Initially, we will explain what are in general, the classification of glomerular diseases by time of evolution and then by etiology. We will refer in this chapter, especially to those with Nephrotic Syndrome and then those with predominantly Nephrotic Syndrome. A first clinical approach allows glomerulonephritis to be classified according to its evolution over time. Acute glomerulonephritis evolves in days, with a beginning, and often an end, well defined in time. Rapidly progressive glomerulonephritis is characterized by a rapid deterioration of renal function over weeks or months, with no spontaneous tendency to improvement, with a common histological substrate, which is extracapillary proliferation in the form of epithelial crescents. Chronic glomerulonephritis is characterized by its insidious course and variable evolution over the years. Another approach is etiological, since in many glomerulonephritis a causal factor can be identified. Two large groups are thus distinguished: primary and secondary glomerulonephritis. However, this etiological classification has many limitations, since it does not allow us to distinguish between the different primary glomerulonephritis, whose origin is unknown and, in addition, the same cause can produce several patterns of glomerular disease of different clinical course and prognosis. In the following diagram we will see normal glomerular cellularity and histology, in order to understand the different variants of glomerulopathies that can be found. Another approach is etiological, since in many glomerulonephritis a causal factor can be identified. Two large groups are thus distinguished: primary and secondary glomerulonephritis. However, this etiological classification has many limitations, since it does not allow us to distinguish between the different primary glomerulonephritis, whose origin is unknown and, in addition, the same cause can produce several patterns of glomerular disease of different clinical course and prognosis. In the following diagram we will see normal glomerular cellularity and histology, in order to understand the different variants of glomerulopathies that can be found. Another approach is etiological, since in many glomerulonephritis a causal factor can be identified. Two large groups are thus distinguished: primary and secondary glomerulonephritis. However, this etiological classification has many limitations, since it does not allow us to distinguish between the different primary glomerulonephritis, whose origin is unknown and, in addition, the same cause can produce several patterns of glomerular disease of different clinical course and prognosis. In the following diagram we will see normal glomerular cellularity and histology, in order to understand the different variants of glomerulopathies that can be found.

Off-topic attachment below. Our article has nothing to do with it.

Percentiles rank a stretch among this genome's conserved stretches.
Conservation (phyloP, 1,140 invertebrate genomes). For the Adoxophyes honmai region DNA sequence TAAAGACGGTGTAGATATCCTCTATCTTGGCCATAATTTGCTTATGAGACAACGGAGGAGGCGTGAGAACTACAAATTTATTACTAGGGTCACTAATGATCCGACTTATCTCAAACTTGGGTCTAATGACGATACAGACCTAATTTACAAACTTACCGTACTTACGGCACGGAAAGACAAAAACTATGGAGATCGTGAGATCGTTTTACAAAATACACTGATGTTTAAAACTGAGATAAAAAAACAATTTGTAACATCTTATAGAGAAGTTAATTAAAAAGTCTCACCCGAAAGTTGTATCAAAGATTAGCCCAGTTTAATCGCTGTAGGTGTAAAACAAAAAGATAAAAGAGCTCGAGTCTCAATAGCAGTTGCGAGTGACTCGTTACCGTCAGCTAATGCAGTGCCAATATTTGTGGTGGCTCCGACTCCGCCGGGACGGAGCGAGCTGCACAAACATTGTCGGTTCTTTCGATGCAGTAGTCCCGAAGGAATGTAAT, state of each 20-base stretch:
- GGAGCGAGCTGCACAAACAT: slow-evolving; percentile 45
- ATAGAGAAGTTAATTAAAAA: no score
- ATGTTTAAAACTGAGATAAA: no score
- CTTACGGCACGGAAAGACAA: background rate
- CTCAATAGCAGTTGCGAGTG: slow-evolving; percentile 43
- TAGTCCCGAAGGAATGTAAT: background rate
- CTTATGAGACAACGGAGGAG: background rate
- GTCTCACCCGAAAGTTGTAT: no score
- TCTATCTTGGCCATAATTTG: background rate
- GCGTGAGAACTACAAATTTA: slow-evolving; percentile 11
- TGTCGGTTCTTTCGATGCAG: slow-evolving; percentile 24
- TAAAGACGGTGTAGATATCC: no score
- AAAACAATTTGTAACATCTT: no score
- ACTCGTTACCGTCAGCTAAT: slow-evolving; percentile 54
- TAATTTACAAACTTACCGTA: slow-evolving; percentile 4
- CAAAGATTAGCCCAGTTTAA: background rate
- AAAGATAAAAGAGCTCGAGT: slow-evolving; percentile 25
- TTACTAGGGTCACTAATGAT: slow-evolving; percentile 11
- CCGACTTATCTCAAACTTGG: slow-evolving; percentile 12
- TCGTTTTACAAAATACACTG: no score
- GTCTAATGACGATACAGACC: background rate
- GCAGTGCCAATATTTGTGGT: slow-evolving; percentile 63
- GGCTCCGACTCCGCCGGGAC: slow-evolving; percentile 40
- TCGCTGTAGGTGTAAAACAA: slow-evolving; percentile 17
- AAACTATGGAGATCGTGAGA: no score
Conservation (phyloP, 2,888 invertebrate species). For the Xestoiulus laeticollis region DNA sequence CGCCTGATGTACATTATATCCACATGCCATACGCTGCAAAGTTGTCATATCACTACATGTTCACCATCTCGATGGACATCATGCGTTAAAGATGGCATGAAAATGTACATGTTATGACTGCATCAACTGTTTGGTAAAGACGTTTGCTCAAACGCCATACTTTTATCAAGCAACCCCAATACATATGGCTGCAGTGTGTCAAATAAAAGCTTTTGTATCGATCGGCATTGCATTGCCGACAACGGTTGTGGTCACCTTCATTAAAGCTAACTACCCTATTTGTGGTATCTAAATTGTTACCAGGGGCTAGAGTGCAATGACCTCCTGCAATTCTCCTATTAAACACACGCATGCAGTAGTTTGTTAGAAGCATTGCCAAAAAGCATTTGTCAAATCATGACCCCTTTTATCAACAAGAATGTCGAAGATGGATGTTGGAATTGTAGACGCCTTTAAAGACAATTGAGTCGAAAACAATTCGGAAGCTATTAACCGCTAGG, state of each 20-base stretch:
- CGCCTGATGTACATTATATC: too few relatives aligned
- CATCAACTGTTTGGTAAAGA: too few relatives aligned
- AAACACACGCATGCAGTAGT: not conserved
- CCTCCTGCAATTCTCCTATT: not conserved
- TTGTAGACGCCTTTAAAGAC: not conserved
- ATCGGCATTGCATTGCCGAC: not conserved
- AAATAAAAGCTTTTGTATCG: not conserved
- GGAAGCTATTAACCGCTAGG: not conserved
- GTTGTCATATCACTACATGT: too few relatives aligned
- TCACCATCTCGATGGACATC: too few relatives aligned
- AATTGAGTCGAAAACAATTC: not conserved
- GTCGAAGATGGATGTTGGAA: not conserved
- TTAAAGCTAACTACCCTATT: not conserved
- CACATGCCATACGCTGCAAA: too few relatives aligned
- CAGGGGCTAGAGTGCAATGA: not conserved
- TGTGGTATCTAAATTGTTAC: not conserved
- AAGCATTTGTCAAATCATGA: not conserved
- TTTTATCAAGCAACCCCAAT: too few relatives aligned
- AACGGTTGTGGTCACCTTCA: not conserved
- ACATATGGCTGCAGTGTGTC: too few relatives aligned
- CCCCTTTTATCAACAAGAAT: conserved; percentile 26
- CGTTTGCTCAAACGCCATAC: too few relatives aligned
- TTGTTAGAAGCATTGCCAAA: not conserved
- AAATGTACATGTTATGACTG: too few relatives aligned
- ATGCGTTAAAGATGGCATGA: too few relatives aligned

Histological classification of primary glomerulonephritis